Disciple of the dog Scott Baker Orion Books, Great Britain, 2010         Dedication: I am called a dog because I fawn on those who give, bark at those who refuse, and set my teeth in rascals. Diogenes of Sinope                                      Readable. Weird and bizarre ending. Unfortunately believable.

Broken Harbour Tana French Hodder & Stoughton UK 2012          I used to know Broken Harbour like the back of my hand, when I was a skinny little guy with home-cut hair and mended jeans. Kids nowadays grew up on sun holidays during the boom, two weeks in the Costa del Sol is their bare minimum. But I’m forty-two and our generation has low expectations. A few days by the Irish Sea in a rented caravan put you ahead of the pack … Sometime since then, we started turning feral. Wild got into the air like a virus, and it’s spreading. Watch the packs of kids roaming inner-city estates, mindless and brakeless as baboons, looking for something or someone to wreck. Watch the businessmen shoving past pregnant women for a seat on the train, using their 4x4s to force smaller cars out of their way, purple-faced and outraged when the world dares to contradict them. Watch the teenagers thow screaming stamping tantrums when, for once, they can’t have it the second they want it. Everything that stops us being animals is eroding, washing away like sand, going and gone.”

I’ve amalgamated two paragraphs from different chapters because they exemplify better than anything I could tell you the depth of the writing of this book. Picked up as a crime read it’s far more than that. The complexities of life and a theme of trauma and mental illness run through this like a hot wire. A fabulous and gripping read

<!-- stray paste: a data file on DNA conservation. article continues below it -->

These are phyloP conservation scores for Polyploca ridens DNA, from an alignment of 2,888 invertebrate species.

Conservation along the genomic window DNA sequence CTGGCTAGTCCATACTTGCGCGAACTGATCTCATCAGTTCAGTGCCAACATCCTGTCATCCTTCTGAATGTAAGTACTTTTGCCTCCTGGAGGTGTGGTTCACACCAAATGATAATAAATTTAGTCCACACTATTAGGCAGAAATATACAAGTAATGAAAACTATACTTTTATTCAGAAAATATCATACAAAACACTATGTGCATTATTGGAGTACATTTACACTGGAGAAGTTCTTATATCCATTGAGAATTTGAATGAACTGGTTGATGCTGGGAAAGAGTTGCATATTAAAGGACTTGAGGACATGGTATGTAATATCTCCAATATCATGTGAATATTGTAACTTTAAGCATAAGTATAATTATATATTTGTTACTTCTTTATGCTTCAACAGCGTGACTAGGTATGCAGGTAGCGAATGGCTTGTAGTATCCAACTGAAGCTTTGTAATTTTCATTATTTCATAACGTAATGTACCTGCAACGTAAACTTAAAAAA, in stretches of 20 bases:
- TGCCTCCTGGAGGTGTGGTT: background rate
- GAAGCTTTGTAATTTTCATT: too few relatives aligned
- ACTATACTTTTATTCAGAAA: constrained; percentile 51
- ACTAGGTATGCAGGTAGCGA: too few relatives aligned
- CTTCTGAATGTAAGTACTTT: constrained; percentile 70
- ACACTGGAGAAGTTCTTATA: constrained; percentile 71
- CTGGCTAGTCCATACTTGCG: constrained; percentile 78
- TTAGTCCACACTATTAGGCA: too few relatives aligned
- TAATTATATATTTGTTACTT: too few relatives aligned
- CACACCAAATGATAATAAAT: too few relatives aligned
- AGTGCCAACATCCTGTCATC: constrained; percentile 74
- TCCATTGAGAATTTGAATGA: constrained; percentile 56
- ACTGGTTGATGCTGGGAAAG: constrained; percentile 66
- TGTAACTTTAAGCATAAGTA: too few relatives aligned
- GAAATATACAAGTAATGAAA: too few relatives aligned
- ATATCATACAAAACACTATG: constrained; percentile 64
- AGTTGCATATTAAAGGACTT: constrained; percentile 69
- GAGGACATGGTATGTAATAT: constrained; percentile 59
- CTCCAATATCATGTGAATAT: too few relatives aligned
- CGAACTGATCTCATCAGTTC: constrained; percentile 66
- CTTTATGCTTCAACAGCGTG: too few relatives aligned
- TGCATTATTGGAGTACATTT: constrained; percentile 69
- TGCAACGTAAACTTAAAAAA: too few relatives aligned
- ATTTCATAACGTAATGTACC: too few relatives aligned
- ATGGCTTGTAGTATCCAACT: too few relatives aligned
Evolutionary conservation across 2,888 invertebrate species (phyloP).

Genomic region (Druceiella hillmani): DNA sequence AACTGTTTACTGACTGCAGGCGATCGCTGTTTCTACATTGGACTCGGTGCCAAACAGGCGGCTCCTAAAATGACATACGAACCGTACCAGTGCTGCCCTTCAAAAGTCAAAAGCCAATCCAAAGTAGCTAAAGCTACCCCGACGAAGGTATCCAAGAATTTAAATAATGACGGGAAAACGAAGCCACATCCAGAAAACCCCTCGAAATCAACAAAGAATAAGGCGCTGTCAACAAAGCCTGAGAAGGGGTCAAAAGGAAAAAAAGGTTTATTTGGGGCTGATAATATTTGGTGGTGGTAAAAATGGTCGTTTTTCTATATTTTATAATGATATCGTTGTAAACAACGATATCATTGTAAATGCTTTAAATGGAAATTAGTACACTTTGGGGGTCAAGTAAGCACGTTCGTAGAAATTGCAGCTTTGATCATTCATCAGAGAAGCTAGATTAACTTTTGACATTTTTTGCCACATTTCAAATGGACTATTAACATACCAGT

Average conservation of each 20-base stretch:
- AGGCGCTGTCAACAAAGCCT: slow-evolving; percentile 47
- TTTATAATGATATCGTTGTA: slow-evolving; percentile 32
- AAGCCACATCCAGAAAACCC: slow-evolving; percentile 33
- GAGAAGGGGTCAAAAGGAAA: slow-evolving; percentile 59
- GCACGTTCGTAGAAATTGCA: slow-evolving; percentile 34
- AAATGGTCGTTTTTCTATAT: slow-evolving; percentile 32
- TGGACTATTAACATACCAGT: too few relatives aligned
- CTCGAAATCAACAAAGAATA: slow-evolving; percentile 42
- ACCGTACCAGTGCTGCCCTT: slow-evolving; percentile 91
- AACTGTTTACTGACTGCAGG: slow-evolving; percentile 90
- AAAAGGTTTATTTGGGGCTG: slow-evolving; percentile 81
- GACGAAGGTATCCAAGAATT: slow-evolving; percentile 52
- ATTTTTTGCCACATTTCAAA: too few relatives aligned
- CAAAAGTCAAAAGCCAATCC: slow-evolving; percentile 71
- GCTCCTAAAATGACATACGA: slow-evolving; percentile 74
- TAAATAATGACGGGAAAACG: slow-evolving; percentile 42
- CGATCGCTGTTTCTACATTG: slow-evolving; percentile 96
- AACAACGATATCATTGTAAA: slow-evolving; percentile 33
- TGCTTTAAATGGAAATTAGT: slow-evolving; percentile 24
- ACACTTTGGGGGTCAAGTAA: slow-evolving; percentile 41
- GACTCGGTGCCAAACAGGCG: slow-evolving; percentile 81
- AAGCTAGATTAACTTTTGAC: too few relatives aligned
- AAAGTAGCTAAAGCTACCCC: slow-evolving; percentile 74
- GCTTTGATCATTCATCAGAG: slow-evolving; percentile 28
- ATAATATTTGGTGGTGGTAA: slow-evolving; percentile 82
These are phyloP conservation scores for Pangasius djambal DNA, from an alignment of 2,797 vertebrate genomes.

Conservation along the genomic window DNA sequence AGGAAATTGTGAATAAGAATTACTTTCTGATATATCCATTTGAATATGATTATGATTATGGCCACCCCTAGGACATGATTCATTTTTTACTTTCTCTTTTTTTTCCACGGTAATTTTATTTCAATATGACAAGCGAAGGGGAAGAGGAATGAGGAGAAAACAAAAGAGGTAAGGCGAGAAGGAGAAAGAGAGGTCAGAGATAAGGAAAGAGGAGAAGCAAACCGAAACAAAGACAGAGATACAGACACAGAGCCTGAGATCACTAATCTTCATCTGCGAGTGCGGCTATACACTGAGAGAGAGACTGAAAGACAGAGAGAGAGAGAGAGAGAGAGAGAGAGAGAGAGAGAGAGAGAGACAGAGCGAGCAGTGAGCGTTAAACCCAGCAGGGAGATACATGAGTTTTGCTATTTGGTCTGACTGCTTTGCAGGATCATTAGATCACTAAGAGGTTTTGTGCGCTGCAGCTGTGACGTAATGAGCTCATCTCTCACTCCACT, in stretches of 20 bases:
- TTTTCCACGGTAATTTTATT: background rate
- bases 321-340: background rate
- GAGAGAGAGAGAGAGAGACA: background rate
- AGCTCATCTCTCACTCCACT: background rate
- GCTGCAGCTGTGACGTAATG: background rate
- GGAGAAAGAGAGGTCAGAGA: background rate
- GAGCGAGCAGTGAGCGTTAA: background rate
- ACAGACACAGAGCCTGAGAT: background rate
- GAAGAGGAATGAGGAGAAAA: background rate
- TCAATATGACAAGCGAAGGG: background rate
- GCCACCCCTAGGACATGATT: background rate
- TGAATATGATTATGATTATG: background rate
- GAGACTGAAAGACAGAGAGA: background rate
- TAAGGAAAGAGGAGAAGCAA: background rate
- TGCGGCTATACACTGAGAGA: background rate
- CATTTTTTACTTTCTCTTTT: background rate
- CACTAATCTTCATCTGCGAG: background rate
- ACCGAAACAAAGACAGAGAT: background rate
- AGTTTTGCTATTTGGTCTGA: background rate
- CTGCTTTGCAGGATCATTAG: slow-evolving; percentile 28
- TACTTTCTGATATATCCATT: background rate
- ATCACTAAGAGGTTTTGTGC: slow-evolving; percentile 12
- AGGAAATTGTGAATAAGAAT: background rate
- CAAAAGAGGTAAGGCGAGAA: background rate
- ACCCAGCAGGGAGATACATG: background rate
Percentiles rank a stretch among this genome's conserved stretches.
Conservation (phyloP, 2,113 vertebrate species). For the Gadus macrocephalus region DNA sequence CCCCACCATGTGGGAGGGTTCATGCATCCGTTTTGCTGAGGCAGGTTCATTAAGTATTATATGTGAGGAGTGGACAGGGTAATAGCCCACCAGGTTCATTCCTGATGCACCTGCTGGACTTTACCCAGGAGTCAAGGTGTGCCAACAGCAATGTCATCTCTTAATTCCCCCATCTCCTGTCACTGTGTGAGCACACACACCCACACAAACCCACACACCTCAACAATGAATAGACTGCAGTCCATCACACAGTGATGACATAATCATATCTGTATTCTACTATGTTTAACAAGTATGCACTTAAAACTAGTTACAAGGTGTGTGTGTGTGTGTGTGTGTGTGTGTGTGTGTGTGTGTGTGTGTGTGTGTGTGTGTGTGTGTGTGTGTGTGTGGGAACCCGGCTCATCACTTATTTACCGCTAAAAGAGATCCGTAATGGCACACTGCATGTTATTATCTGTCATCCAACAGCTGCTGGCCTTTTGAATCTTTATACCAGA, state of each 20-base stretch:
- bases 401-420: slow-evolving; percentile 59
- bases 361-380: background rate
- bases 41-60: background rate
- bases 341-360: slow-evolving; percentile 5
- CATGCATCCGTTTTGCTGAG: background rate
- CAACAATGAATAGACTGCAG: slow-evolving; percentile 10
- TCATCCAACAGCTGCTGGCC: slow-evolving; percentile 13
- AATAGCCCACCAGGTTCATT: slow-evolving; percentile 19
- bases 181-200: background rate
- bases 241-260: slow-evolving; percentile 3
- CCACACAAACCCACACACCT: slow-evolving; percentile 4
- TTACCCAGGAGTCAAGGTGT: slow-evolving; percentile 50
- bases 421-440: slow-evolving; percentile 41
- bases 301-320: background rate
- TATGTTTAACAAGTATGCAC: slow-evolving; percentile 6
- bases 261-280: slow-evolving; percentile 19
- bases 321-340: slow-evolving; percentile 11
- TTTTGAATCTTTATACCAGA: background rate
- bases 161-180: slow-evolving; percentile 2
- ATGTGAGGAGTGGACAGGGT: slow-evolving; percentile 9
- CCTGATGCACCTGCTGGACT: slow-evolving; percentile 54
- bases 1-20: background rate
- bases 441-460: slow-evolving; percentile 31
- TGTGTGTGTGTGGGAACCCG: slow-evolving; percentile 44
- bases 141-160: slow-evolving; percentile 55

The Beggar’s Opera (Introducing Inspector Ramirez) Peggy Blair Penguin Canada, 2012          Havana, Cuba paedophilia and murder and a detective who sees the dead and fears imminent death from an unusual form of dementia. There’s a flavour of Donna Leon and Italian “crime” writers about this novel. And like those authors, through “enjoyment fiction” you are confronted by international social, political and economic issues in an unavoidable manner – probably having a greater impact on issue perception than any lecture or factual newspaper expose. The path to the conclusion is fascinating and again hideously believable. If you appreciate well written crime “fiction” put this on the lying down for Christmas list of readers.

Photo0412Rosemary Balu. Rosemary Balu is the founding and current editor of ARTbop. Rosemary has arts and law degrees from the University of Auckland. She has been a working lawyer and has participated in a wide variety of community activities where information gathering, submission writing, community advocacy and education have been involved. Interested in all forms of the arts since childhood Rosemary is focused on further developing and expanding multi-media ARTbop as the magazine for all the creative arts in the Bay of Plenty, New Zealand.